Trivial Benefits | a tax efficient way to thank your staff – and you!

What is a trivial benefit and why’s it so good? 

A ‘trivial benefit is something you give to an employee, such as a bottle of bubbly, flowers, or a non-cash gift voucher.  

If the gift falls within HMRC criteria there is no tax or national insurance to pay for either you (as employer) or the employee receiving it. And what’s more, the cost will also be allowable against corporation tax. And as a Director, you are also eligible!

For example, you could give 6 of your staff a £50 non-cash gift voucher each, costing you £300. But as long as the gift falls within HMRC criteria, you would get £57 back as a reduction in your corporation tax and there will be no national insurance to pay. 

 The rest of this article tells you more. 

What’s HMRC‘s stance on all this? 

This is what they say: 

For a gift to be considered a trivial benefit, the following 4 conditions must all apply: 

  • it cost you £50 or less to provide (per employee) 
  • it isn’t cash or a cash voucher 
  • it isn’t a reward for their work or performance 
  • it isn’t in the terms of their contract 

What’s a cash voucher?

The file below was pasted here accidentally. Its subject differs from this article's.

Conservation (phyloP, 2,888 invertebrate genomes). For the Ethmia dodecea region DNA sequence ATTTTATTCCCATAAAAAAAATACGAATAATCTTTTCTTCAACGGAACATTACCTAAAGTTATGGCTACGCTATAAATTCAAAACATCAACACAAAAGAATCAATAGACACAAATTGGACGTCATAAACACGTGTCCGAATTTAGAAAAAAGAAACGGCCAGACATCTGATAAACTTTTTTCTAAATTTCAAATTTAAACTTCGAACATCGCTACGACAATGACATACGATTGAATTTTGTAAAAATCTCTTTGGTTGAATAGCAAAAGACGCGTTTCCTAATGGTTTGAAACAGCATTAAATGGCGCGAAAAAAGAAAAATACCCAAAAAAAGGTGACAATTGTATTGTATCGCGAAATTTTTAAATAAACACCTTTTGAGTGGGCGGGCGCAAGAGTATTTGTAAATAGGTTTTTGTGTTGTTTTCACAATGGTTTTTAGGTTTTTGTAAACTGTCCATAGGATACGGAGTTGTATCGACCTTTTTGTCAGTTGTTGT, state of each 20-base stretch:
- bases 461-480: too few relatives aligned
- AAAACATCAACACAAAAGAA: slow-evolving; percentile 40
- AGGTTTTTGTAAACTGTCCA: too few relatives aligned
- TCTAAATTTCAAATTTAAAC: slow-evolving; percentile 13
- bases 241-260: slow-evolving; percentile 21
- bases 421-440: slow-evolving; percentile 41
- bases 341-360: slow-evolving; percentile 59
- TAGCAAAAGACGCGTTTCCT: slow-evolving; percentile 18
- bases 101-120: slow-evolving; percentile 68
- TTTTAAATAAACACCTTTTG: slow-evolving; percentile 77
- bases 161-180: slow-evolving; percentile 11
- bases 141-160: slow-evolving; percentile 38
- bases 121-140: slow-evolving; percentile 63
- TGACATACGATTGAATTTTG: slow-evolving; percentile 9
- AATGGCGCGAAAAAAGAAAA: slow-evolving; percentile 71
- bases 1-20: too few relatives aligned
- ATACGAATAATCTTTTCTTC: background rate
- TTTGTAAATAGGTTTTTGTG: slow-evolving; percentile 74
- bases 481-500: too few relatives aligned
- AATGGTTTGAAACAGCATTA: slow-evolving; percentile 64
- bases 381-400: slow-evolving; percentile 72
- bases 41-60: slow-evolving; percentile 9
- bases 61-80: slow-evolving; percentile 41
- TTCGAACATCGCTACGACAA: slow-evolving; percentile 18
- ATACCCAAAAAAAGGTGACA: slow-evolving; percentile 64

One where you can exchange the voucher for cash. So in the UK, they’re rare so you’d be ok with most vouchers, for example one from M&S. 

What’s a reward for their work or service? 

Giving an employee a gift for ‘good performance’ or to celebrate the Salon having its busiest month are both rewards for work or service, so HMRC would see this as a salary or bonus. So be careful what you say the gift is for. It’s perfectly fine to give a gift to celebrate a birthday or (silly as it sounds) just the fact that it’s sunny! As long as it’s not connected to how well the employee is doing work-wise.


HMRC give a number of examples in their guidance; the basic one being:  

Example A 

Employer A takes a group of employees out for a meal to celebrate a number of birthdays. Five employees attend the meal at a total cost to employer A of £240. Individual employees make different menu and drink selections. Rather than undertake a detailed analysis of the bill you should accept that the cost per head is £48, reflecting an average amount of £240/5.  

 The benefit of the meal can be covered by the exemption since the cost for each individual does not exceed the trivial benefit financial limit. 


Remember, as a Director you are also an employee and so can also be given a trivial benefit. The rules are just the same however there is a total limit each year for Directors which you need to watch, which is £300 in each tax year. So this could be 6 x £50, or 12 x£25. As long as each is £50 or less, and the total of them in the year is £300 or less.

In summary  

Trivial benefits can be a good tax-efficient way to give something extra to your staff at any time of the year. Some salons are now giving these to staff instead of the xmas party (or in some cases as well as). Just make sure you stay within the HMRC criteria! 

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